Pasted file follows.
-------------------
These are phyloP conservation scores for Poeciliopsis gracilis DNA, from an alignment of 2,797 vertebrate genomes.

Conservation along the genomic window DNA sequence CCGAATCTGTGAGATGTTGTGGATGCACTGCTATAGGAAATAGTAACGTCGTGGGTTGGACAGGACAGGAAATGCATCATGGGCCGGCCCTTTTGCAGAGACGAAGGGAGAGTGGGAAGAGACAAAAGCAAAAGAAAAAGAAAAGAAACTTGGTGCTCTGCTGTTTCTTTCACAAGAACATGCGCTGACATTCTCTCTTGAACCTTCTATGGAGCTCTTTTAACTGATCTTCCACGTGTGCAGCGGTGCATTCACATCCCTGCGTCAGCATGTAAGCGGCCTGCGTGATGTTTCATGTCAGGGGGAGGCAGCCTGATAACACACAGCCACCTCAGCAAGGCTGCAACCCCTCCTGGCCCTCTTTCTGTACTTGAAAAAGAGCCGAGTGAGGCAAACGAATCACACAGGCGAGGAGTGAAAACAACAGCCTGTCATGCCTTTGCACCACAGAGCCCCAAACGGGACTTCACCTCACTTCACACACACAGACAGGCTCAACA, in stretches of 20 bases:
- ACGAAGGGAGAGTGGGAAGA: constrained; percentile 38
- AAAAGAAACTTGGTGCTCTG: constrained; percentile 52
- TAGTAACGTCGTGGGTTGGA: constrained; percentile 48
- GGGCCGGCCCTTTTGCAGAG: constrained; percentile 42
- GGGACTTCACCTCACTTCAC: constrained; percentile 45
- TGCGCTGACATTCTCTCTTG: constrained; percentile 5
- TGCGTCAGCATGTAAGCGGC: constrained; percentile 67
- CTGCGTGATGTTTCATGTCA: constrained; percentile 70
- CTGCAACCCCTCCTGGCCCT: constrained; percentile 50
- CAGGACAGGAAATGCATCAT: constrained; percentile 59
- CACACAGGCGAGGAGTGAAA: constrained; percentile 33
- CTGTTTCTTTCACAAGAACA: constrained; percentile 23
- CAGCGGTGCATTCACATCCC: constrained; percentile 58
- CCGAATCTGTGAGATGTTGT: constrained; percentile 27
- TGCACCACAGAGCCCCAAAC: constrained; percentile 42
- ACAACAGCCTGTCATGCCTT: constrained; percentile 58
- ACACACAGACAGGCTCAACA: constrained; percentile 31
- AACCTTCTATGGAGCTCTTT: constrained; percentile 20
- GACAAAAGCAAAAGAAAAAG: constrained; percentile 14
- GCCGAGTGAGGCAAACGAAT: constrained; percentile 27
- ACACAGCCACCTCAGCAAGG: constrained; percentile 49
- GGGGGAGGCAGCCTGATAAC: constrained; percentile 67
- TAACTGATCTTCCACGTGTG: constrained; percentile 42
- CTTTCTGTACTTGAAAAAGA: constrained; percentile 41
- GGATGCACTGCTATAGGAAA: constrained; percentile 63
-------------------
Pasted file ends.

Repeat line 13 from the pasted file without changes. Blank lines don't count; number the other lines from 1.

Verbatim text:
- CACACAGGCGAGGAGTGAAA: constrained; percentile 33